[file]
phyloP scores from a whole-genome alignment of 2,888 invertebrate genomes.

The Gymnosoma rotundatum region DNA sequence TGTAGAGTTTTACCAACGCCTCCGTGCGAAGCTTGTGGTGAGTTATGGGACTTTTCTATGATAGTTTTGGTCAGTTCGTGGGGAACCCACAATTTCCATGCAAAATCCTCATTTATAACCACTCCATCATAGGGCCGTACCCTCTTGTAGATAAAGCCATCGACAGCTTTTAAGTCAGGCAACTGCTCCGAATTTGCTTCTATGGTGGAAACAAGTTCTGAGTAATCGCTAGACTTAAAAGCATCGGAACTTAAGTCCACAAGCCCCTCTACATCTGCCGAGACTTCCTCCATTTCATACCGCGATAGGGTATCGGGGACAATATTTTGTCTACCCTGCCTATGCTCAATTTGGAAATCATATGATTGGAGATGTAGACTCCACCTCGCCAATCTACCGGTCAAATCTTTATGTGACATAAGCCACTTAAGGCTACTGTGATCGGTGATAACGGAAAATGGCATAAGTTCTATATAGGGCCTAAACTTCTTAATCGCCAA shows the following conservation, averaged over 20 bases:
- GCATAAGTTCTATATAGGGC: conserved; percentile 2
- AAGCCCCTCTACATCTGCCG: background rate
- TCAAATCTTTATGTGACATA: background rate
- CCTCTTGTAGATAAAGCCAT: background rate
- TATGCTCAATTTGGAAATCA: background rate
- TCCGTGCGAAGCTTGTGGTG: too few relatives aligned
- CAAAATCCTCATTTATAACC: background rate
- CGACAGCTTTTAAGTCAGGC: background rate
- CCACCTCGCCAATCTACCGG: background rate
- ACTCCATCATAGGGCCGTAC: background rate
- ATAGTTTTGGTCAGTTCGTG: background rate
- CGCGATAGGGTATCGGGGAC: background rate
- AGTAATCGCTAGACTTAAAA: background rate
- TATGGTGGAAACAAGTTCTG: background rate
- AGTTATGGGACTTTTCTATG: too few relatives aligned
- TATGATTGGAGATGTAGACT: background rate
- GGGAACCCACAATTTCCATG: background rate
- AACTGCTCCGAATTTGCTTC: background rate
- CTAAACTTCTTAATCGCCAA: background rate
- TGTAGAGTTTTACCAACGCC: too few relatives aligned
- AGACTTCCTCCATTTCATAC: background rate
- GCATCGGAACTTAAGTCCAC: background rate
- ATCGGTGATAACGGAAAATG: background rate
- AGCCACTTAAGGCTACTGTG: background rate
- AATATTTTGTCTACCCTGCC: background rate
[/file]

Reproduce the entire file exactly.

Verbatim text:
phyloP scores from a whole-genome alignment of 2,888 invertebrate genomes.

The Gymnosoma rotundatum region DNA sequence TGTAGAGTTTTACCAACGCCTCCGTGCGAAGCTTGTGGTGAGTTATGGGACTTTTCTATGATAGTTTTGGTCAGTTCGTGGGGAACCCACAATTTCCATGCAAAATCCTCATTTATAACCACTCCATCATAGGGCCGTACCCTCTTGTAGATAAAGCCATCGACAGCTTTTAAGTCAGGCAACTGCTCCGAATTTGCTTCTATGGTGGAAACAAGTTCTGAGTAATCGCTAGACTTAAAAGCATCGGAACTTAAGTCCACAAGCCCCTCTACATCTGCCGAGACTTCCTCCATTTCATACCGCGATAGGGTATCGGGGACAATATTTTGTCTACCCTGCCTATGCTCAATTTGGAAATCATATGATTGGAGATGTAGACTCCACCTCGCCAATCTACCGGTCAAATCTTTATGTGACATAAGCCACTTAAGGCTACTGTGATCGGTGATAACGGAAAATGGCATAAGTTCTATATAGGGCCTAAACTTCTTAATCGCCAA shows the following conservation, averaged over 20 bases:
- GCATAAGTTCTATATAGGGC: conserved; percentile 2
- AAGCCCCTCTACATCTGCCG: background rate
- TCAAATCTTTATGTGACATA: background rate
- CCTCTTGTAGATAAAGCCAT: background rate
- TATGCTCAATTTGGAAATCA: background rate
- TCCGTGCGAAGCTTGTGGTG: too few relatives aligned
- CAAAATCCTCATTTATAACC: background rate
- CGACAGCTTTTAAGTCAGGC: background rate
- CCACCTCGCCAATCTACCGG: background rate
- ACTCCATCATAGGGCCGTAC: background rate
- ATAGTTTTGGTCAGTTCGTG: background rate
- CGCGATAGGGTATCGGGGAC: background rate
- AGTAATCGCTAGACTTAAAA: background rate
- TATGGTGGAAACAAGTTCTG: background rate
- AGTTATGGGACTTTTCTATG: too few relatives aligned
- TATGATTGGAGATGTAGACT: background rate
- GGGAACCCACAATTTCCATG: background rate
- AACTGCTCCGAATTTGCTTC: background rate
- CTAAACTTCTTAATCGCCAA: background rate
- TGTAGAGTTTTACCAACGCC: too few relatives aligned
- AGACTTCCTCCATTTCATAC: background rate
- GCATCGGAACTTAAGTCCAC: background rate
- ATCGGTGATAACGGAAAATG: background rate
- AGCCACTTAAGGCTACTGTG: background rate
- AATATTTTGTCTACCCTGCC: background rate